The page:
From M.H. 1990 – On a few occasions we have been visited by friends from the past such as Don Mence and Bob Scott. The tradition of services for special occasions was continued with a Passiontide liturgy and a sung Evensong. Peter Hovey and Derek Bridle were both thanked for the valued and long contribution they have made, a pendant similar to that presented to John Mullane was given. A clergy and board meeting has discussed our determination to be inclusive in worship and to use the Maori language in the service. It also adopted the NZ Prayerbook reading themes in line with Saint Matthew’s. This year has also been a sad time; John Mullane has had cancer diagnosed and Sue Adams was bereaved of her son, Stephen. The present attendance at Sunday Eucharist is around 30.
As with the 1985/86 law reform, the ordination and Human Rights debates have encouraged gay Christians to come out and to seek the company and support of other gay Christians. Two national gay Christian conferences (1991 and 1992) provided a focus for this process, bringing together gay Christians from around New Zealand and beyond. Auckland Community Church was involved in the organisation of the first conference, and represented at both. Ashley Sedon has written that the first conference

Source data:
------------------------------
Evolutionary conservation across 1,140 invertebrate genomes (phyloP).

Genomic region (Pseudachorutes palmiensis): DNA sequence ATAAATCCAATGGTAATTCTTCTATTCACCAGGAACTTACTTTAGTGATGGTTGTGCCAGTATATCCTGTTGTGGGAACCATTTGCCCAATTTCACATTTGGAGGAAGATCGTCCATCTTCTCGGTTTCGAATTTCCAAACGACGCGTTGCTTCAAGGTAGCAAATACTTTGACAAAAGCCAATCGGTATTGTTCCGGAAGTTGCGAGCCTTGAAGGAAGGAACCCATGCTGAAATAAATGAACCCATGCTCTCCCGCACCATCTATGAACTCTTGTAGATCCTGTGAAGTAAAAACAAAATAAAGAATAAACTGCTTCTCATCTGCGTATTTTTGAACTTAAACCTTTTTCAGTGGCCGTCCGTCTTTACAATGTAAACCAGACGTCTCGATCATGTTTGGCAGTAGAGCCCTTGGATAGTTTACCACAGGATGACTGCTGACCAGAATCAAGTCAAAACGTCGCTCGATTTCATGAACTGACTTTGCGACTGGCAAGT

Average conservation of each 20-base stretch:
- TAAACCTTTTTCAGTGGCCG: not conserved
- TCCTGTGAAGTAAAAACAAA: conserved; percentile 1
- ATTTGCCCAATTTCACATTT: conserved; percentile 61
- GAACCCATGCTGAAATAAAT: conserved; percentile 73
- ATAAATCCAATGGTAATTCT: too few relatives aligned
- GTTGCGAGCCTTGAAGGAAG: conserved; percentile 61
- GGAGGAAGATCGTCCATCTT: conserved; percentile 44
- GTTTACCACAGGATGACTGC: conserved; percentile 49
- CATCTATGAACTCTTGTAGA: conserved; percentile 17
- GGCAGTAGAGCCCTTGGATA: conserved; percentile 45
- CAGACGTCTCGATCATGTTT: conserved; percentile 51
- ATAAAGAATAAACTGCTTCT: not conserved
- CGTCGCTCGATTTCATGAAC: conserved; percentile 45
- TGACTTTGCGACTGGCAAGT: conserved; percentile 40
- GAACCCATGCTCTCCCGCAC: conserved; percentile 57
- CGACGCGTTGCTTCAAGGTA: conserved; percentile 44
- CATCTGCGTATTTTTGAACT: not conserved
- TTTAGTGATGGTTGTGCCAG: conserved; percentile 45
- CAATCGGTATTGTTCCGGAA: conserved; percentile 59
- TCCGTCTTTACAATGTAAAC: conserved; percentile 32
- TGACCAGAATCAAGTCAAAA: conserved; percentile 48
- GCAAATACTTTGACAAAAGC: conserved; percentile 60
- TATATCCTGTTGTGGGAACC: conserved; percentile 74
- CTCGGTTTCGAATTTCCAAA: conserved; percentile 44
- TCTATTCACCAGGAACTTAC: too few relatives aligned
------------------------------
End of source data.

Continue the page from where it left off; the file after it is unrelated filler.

… gave birth to the Lesbian/Gay Christian movement in New Zealand along with substantial motivation to many people to work for change in their churches, believing that homosexual Christians have a rightful place in all aspects of Church life. (Claiming Our Place, Wellington, 1992, p.3)
While groups of gay Christians had existed well before 1991, there was certainly a sense of something new happening. Many gay Christians were politicised by the ordination debate. With David Bromell as keynote speaker, the 1991 Conference focused on being gay within church denominations. Although many conference participants were associated with independent church communities (such as ACC or MCC), by the end of the weekend they were being regrouped according to denominational background or affiliation. A number of new groups were established, such as MFLAG (Methodists for Lesbian and Gay Concerns) PFLAG, or AFLAG (the Presbyterian and Anglican equivalents).